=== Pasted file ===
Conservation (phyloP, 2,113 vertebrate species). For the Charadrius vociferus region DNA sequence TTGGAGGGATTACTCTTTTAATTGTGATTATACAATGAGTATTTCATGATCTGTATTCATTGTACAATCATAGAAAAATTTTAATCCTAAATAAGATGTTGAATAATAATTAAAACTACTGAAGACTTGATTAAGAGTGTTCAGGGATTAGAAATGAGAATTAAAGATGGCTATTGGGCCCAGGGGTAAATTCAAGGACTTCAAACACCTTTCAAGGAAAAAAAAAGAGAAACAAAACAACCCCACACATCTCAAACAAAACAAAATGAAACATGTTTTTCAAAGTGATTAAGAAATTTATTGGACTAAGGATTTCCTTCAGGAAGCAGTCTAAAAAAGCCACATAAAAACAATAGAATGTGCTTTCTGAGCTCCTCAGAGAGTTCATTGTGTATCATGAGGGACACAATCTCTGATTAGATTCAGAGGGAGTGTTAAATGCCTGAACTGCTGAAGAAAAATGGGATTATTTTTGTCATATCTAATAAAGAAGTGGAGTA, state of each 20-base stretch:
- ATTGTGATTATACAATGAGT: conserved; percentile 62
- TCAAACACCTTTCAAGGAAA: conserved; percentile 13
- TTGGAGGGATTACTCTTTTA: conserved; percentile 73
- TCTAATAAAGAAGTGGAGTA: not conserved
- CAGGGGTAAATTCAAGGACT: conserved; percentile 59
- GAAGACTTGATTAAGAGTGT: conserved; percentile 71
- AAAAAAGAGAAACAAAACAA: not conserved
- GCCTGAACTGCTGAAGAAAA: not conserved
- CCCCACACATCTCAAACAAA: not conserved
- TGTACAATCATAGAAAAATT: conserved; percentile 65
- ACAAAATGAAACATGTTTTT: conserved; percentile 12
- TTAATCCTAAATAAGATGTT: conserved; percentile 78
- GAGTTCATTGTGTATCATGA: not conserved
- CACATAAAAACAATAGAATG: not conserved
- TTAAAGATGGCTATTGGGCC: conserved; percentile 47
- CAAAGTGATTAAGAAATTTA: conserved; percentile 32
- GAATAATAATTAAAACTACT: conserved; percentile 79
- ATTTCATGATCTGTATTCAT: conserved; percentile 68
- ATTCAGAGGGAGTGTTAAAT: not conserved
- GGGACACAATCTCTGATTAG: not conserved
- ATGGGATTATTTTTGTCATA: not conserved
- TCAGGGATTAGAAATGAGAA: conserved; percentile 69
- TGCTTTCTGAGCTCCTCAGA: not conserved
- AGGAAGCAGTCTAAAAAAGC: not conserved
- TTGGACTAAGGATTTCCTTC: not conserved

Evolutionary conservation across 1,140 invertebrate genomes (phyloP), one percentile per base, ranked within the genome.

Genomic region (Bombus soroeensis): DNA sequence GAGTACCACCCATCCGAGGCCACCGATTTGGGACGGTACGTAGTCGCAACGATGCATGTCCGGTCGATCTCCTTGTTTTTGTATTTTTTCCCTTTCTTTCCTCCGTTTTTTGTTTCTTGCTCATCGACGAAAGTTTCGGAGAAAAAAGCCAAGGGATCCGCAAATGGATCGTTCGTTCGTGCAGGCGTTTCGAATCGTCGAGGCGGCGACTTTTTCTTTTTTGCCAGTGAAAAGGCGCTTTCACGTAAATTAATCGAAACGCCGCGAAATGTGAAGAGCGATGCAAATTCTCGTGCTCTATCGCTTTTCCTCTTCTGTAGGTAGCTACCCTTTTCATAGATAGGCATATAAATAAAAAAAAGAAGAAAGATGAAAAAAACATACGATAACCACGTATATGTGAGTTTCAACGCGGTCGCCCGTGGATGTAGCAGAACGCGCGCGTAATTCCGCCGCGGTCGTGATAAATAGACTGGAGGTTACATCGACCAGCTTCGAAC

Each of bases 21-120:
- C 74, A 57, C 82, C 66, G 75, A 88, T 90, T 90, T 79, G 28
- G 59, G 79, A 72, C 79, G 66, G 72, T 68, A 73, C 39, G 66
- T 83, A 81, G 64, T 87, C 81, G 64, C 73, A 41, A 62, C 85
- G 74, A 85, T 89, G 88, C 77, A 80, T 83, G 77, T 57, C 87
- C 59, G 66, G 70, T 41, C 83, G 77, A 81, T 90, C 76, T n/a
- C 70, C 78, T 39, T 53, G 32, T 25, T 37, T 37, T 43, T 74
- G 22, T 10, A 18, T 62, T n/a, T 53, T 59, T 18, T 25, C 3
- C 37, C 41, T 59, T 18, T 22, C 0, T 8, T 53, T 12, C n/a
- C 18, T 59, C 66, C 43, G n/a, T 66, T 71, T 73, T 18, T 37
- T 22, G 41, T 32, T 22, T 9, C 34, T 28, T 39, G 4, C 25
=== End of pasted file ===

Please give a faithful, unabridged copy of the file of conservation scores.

Conservation (phyloP, 2,113 vertebrate species). For the Charadrius vociferus region DNA sequence TTGGAGGGATTACTCTTTTAATTGTGATTATACAATGAGTATTTCATGATCTGTATTCATTGTACAATCATAGAAAAATTTTAATCCTAAATAAGATGTTGAATAATAATTAAAACTACTGAAGACTTGATTAAGAGTGTTCAGGGATTAGAAATGAGAATTAAAGATGGCTATTGGGCCCAGGGGTAAATTCAAGGACTTCAAACACCTTTCAAGGAAAAAAAAAGAGAAACAAAACAACCCCACACATCTCAAACAAAACAAAATGAAACATGTTTTTCAAAGTGATTAAGAAATTTATTGGACTAAGGATTTCCTTCAGGAAGCAGTCTAAAAAAGCCACATAAAAACAATAGAATGTGCTTTCTGAGCTCCTCAGAGAGTTCATTGTGTATCATGAGGGACACAATCTCTGATTAGATTCAGAGGGAGTGTTAAATGCCTGAACTGCTGAAGAAAAATGGGATTATTTTTGTCATATCTAATAAAGAAGTGGAGTA, state of each 20-base stretch:
- ATTGTGATTATACAATGAGT: conserved; percentile 62
- TCAAACACCTTTCAAGGAAA: conserved; percentile 13
- TTGGAGGGATTACTCTTTTA: conserved; percentile 73
- TCTAATAAAGAAGTGGAGTA: not conserved
- CAGGGGTAAATTCAAGGACT: conserved; percentile 59
- GAAGACTTGATTAAGAGTGT: conserved; percentile 71
- AAAAAAGAGAAACAAAACAA: not conserved
- GCCTGAACTGCTGAAGAAAA: not conserved
- CCCCACACATCTCAAACAAA: not conserved
- TGTACAATCATAGAAAAATT: conserved; percentile 65
- ACAAAATGAAACATGTTTTT: conserved; percentile 12
- TTAATCCTAAATAAGATGTT: conserved; percentile 78
- GAGTTCATTGTGTATCATGA: not conserved
- CACATAAAAACAATAGAATG: not conserved
- TTAAAGATGGCTATTGGGCC: conserved; percentile 47
- CAAAGTGATTAAGAAATTTA: conserved; percentile 32
- GAATAATAATTAAAACTACT: conserved; percentile 79
- ATTTCATGATCTGTATTCAT: conserved; percentile 68
- ATTCAGAGGGAGTGTTAAAT: not conserved
- GGGACACAATCTCTGATTAG: not conserved
- ATGGGATTATTTTTGTCATA: not conserved
- TCAGGGATTAGAAATGAGAA: conserved; percentile 69
- TGCTTTCTGAGCTCCTCAGA: not conserved
- AGGAAGCAGTCTAAAAAAGC: not conserved
- TTGGACTAAGGATTTCCTTC: not conserved

Evolutionary conservation across 1,140 invertebrate genomes (phyloP), one percentile per base, ranked within the genome.

Genomic region (Bombus soroeensis): DNA sequence GAGTACCACCCATCCGAGGCCACCGATTTGGGACGGTACGTAGTCGCAACGATGCATGTCCGGTCGATCTCCTTGTTTTTGTATTTTTTCCCTTTCTTTCCTCCGTTTTTTGTTTCTTGCTCATCGACGAAAGTTTCGGAGAAAAAAGCCAAGGGATCCGCAAATGGATCGTTCGTTCGTGCAGGCGTTTCGAATCGTCGAGGCGGCGACTTTTTCTTTTTTGCCAGTGAAAAGGCGCTTTCACGTAAATTAATCGAAACGCCGCGAAATGTGAAGAGCGATGCAAATTCTCGTGCTCTATCGCTTTTCCTCTTCTGTAGGTAGCTACCCTTTTCATAGATAGGCATATAAATAAAAAAAAGAAGAAAGATGAAAAAAACATACGATAACCACGTATATGTGAGTTTCAACGCGGTCGCCCGTGGATGTAGCAGAACGCGCGCGTAATTCCGCCGCGGTCGTGATAAATAGACTGGAGGTTACATCGACCAGCTTCGAAC

Each of bases 21-120:
- C 74, A 57, C 82, C 66, G 75, A 88, T 90, T 90, T 79, G 28
- G 59, G 79, A 72, C 79, G 66, G 72, T 68, A 73, C 39, G 66
- T 83, A 81, G 64, T 87, C 81, G 64, C 73, A 41, A 62, C 85
- G 74, A 85, T 89, G 88, C 77, A 80, T 83, G 77, T 57, C 87
- C 59, G 66, G 70, T 41, C 83, G 77, A 81, T 90, C 76, T n/a
- C 70, C 78, T 39, T 53, G 32, T 25, T 37, T 37, T 43, T 74
- G 22, T 10, A 18, T 62, T n/a, T 53, T 59, T 18, T 25, C 3
- C 37, C 41, T 59, T 18, T 22, C 0, T 8, T 53, T 12, C n/a
- C 18, T 59, C 66, C 43, G n/a, T 66, T 71, T 73, T 18, T 37
- T 22, G 41, T 32, T 22, T 9, C 34, T 28, T 39, G 4, C 25